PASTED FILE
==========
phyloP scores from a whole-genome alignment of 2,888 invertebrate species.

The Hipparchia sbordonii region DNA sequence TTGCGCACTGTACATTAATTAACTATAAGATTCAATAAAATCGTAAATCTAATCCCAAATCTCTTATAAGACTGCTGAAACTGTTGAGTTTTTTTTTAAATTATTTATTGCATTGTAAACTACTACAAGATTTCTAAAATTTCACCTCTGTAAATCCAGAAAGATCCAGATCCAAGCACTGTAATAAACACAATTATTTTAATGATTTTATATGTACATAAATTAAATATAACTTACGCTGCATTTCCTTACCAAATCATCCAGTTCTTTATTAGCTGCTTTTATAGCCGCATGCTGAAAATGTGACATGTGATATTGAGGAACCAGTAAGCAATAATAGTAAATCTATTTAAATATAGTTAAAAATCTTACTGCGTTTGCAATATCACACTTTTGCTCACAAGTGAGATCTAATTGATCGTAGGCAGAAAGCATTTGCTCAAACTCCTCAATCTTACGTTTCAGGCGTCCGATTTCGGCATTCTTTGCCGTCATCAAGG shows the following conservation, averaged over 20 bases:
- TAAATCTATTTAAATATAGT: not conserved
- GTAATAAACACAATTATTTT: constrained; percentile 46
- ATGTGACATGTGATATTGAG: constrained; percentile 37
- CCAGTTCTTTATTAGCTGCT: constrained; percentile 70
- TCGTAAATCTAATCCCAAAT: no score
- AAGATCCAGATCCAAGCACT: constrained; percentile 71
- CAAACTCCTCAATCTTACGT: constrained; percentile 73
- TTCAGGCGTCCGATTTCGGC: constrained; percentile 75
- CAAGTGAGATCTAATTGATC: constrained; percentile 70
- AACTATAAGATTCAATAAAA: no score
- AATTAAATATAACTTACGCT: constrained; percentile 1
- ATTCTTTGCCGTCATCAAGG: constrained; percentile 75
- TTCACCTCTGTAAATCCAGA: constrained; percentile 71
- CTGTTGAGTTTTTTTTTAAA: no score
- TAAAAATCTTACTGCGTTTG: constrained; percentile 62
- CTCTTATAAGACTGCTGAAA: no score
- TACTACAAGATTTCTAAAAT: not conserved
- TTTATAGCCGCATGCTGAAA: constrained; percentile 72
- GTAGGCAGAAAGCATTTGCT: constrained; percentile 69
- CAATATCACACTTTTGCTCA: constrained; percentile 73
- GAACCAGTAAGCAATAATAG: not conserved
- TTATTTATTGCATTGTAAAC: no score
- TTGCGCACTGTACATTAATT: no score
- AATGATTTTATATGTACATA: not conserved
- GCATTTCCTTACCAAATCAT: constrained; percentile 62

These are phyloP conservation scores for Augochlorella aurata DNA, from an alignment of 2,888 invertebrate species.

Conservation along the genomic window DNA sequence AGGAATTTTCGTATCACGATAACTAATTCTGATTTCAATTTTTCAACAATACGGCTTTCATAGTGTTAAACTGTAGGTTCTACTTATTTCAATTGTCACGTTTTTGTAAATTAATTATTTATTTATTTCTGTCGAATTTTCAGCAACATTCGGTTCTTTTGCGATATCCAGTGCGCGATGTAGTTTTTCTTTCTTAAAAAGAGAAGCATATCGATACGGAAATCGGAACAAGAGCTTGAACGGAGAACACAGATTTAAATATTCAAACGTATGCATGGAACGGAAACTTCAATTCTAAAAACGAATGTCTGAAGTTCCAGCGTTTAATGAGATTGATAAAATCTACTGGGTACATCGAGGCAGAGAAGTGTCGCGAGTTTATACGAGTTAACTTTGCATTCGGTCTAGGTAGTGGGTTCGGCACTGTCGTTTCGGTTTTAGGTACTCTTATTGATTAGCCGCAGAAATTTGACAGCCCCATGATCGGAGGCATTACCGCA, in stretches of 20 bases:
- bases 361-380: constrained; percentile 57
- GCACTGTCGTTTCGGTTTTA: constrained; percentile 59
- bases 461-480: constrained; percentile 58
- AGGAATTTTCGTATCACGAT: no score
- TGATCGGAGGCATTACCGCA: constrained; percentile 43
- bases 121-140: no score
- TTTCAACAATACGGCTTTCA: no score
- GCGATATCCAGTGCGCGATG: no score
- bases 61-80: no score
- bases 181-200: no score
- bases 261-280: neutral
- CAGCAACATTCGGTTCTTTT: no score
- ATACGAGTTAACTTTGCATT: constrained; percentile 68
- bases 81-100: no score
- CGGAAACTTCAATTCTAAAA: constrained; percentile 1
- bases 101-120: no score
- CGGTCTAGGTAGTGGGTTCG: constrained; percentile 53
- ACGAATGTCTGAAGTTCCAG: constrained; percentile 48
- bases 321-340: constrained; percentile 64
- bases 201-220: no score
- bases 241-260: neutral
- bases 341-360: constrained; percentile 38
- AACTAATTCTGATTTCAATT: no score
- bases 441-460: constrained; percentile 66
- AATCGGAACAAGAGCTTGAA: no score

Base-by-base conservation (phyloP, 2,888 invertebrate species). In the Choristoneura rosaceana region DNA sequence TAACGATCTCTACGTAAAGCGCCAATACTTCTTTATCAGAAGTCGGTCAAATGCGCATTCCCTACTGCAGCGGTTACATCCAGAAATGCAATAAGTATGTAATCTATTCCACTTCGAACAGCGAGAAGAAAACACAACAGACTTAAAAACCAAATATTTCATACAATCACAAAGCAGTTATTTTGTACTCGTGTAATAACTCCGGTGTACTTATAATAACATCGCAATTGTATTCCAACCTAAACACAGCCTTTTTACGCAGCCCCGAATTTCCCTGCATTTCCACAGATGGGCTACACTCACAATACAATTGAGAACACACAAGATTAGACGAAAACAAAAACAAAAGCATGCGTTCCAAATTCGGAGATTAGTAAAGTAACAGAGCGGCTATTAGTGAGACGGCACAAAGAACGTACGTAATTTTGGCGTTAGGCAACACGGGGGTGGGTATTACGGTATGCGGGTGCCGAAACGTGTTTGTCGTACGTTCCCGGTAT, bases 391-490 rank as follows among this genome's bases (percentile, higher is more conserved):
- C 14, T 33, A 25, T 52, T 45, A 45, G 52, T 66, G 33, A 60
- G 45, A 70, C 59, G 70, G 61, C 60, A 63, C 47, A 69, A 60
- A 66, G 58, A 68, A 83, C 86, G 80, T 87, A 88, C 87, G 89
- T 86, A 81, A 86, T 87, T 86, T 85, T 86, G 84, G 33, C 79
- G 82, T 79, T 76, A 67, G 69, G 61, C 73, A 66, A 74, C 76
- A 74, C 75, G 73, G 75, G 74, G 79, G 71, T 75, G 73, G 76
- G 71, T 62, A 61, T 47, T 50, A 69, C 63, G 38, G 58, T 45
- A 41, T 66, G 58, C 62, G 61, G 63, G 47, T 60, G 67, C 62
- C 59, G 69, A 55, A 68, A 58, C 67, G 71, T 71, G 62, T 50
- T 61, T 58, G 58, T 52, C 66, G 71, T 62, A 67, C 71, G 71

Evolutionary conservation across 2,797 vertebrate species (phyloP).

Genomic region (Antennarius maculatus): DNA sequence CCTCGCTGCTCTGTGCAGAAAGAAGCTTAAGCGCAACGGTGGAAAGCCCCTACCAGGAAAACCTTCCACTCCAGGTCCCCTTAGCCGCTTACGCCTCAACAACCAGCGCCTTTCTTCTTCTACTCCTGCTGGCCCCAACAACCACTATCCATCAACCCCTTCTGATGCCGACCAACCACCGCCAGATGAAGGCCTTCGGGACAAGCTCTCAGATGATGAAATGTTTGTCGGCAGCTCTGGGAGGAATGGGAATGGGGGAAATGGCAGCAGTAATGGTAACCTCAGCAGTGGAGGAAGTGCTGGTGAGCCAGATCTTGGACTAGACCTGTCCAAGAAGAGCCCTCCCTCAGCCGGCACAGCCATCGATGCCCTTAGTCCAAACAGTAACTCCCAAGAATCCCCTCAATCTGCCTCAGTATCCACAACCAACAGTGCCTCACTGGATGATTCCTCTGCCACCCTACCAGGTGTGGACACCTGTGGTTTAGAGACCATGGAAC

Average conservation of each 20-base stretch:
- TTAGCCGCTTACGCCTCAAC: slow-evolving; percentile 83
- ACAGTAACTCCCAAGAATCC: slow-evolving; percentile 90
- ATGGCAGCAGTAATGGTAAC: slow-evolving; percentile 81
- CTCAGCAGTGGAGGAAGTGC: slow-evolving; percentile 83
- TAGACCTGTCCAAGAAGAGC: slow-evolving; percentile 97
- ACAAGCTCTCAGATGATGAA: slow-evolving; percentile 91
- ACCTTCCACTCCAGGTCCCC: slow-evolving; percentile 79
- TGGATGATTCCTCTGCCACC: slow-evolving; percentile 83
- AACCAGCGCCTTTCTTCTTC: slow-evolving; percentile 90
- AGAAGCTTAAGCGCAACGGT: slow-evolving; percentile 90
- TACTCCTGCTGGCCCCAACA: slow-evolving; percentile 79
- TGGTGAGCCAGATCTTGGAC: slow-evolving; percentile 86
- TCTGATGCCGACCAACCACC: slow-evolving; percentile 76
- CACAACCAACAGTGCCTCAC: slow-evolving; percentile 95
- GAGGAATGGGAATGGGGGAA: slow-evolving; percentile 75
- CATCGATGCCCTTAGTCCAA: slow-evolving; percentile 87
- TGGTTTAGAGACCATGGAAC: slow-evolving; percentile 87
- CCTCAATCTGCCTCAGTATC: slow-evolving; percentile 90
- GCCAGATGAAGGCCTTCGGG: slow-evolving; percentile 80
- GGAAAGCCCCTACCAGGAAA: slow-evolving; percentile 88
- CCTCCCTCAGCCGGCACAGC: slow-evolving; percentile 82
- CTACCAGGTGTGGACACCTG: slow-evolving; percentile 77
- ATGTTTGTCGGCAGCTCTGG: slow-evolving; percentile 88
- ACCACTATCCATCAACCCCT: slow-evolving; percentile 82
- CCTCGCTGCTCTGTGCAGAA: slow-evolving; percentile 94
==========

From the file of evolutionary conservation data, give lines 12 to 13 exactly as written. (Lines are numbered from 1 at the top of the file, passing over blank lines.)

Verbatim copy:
- AACTATAAGATTCAATAAAA: no score
- AATTAAATATAACTTACGCT: constrained; percentile 1